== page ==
In the past, Wyomingites have had the least competitive statewide elections in the country, and the contests were largely decided in the GOP primary.

Wyoming is one of the nation’s reddest states, and Barbuto said not every Democrat is going to win.

“But I think going forward, we as a Democratic Party can do a better job making sure they have resources,” he said.

Not just financial resources but volunteers and education on best campaign practices, he said.

2017 Legislature

Democrats lost one net seat in the Legislature. While the number of Democrats in the House and Senate is low, it isn’t a record, said University of Wyoming history professor Phil Roberts.

In 1921, just one Democrat served in the House, and three served in the Senate.

But this year, new Republicans elected to the Legislature were social conservatives. Bills permitting guns in schools and regulating abortion – measures that had failed in the past – became law.

While much time was spent discussing social issues, lawmakers only started to figure out a way to plug the $400 million yearly education shortage and the ongoing revenue shortfall to general government operations.

An increase of Democrats in the Legislature could be a moderating force on Republicans, said Rep. Charles Pelkey, D-Laramie.

“It would certainly move the Legislature toward the center,” he said. “I think we’d have more thoughtful discourse on revenue and expenditures and savings.”

Coal

Members of the party have been at odds with each other – and the national party – on what stand to take on coal.

While Wyoming Democrats generally believe human activity is contributing to global climate change, some are fighting to save jobs and the state’s fossil fuels industry. Others believe it’s time to move on from coal, oil and gas.

Meanwhile, Barbuto wants to reach out to labor unions, which have been a typical Democratic base.

But many Wyoming union members toil in the fossil fuels industry, such as railroaders who haul coal or oil refinery workers who create petroleum products.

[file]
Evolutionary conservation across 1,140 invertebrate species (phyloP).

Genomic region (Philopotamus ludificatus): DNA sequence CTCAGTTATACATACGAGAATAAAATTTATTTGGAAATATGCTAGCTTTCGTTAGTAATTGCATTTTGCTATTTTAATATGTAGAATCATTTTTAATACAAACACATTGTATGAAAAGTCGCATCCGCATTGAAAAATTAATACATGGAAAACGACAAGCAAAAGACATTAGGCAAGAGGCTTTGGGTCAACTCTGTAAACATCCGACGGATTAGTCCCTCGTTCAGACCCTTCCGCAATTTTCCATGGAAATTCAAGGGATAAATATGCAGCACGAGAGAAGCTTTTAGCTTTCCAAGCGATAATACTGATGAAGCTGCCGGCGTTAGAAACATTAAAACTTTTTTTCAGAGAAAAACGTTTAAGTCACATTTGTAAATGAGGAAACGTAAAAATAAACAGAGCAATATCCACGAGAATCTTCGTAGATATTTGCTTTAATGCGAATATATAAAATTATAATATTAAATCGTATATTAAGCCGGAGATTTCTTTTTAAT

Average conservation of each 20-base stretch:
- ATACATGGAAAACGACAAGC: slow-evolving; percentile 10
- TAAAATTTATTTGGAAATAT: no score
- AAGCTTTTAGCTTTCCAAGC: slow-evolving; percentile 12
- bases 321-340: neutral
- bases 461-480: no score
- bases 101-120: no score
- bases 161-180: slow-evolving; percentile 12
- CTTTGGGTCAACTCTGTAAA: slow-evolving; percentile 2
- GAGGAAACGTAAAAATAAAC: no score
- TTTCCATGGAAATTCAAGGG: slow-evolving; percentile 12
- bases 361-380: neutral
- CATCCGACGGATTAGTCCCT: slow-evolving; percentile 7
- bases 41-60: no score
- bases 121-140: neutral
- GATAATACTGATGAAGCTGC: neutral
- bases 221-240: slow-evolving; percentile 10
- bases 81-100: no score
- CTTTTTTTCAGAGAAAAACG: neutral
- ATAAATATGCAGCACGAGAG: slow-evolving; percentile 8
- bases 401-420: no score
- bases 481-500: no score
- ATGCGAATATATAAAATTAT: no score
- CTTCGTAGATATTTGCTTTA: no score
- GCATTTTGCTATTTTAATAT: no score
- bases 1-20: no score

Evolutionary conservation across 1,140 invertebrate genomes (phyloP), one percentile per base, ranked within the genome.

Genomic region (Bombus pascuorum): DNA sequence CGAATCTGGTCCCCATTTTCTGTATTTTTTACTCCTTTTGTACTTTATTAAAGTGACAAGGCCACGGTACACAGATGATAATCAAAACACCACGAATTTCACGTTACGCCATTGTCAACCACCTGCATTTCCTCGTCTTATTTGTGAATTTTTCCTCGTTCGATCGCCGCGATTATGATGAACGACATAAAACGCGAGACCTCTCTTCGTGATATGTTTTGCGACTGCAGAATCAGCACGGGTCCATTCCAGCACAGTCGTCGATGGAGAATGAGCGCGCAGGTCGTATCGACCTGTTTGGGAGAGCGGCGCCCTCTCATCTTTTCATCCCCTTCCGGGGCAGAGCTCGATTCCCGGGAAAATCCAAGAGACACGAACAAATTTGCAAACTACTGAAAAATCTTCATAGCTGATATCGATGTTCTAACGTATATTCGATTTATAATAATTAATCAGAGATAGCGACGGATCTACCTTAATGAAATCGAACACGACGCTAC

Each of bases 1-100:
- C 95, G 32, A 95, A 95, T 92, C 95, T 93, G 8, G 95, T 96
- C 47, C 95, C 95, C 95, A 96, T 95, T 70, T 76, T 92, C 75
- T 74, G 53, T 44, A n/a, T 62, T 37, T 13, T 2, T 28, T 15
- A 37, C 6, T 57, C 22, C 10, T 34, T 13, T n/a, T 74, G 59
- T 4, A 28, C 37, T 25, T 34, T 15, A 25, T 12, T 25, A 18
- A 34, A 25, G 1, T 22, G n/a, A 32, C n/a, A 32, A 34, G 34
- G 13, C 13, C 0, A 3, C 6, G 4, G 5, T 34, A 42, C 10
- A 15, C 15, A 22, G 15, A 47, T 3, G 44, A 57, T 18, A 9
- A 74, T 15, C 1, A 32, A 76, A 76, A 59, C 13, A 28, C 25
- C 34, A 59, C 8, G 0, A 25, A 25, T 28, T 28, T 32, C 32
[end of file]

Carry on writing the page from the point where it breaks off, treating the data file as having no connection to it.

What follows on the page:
“I don’t think Democrats are anti-coal,” Barbuto said. “I think we realize what’s happening with the market and that in the future there could be less jobs in coal. But that if we work toward economic diversification and embrace other things that are happening in the energy market, other opportunities can be available. At the end of the day, I think people want a job they can depend on. We have to be realistic, and I think our friends in the union understand that.”

Trump effect

If President Donald Trump doesn’t deliver on his campaign promises to revitalize U.S. energy, Democrats may have an opening to pick up seats in the Legislature and other offices, Artery said.

“I think the first step is to hold those folks accountable,” Barbuto said.

He also said that in Wyoming, Republicans have ruled the Legislature unchecked for four decades. Yet they haven’t done much to diversify the state’s economy or alleviate Wyoming’s dependence on revenue from the energy sector, he said.

He wants to educate the public on the Democrats’ point of view.

“It doesn’t matter if we’re on the right side of issues if voters aren’t getting that message,” he said.

Follow political reporter Laura Hancock on Twitter @laurahancock

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Star-Tribune reporter Laura Hancock covers politics and the Wyoming Legislature.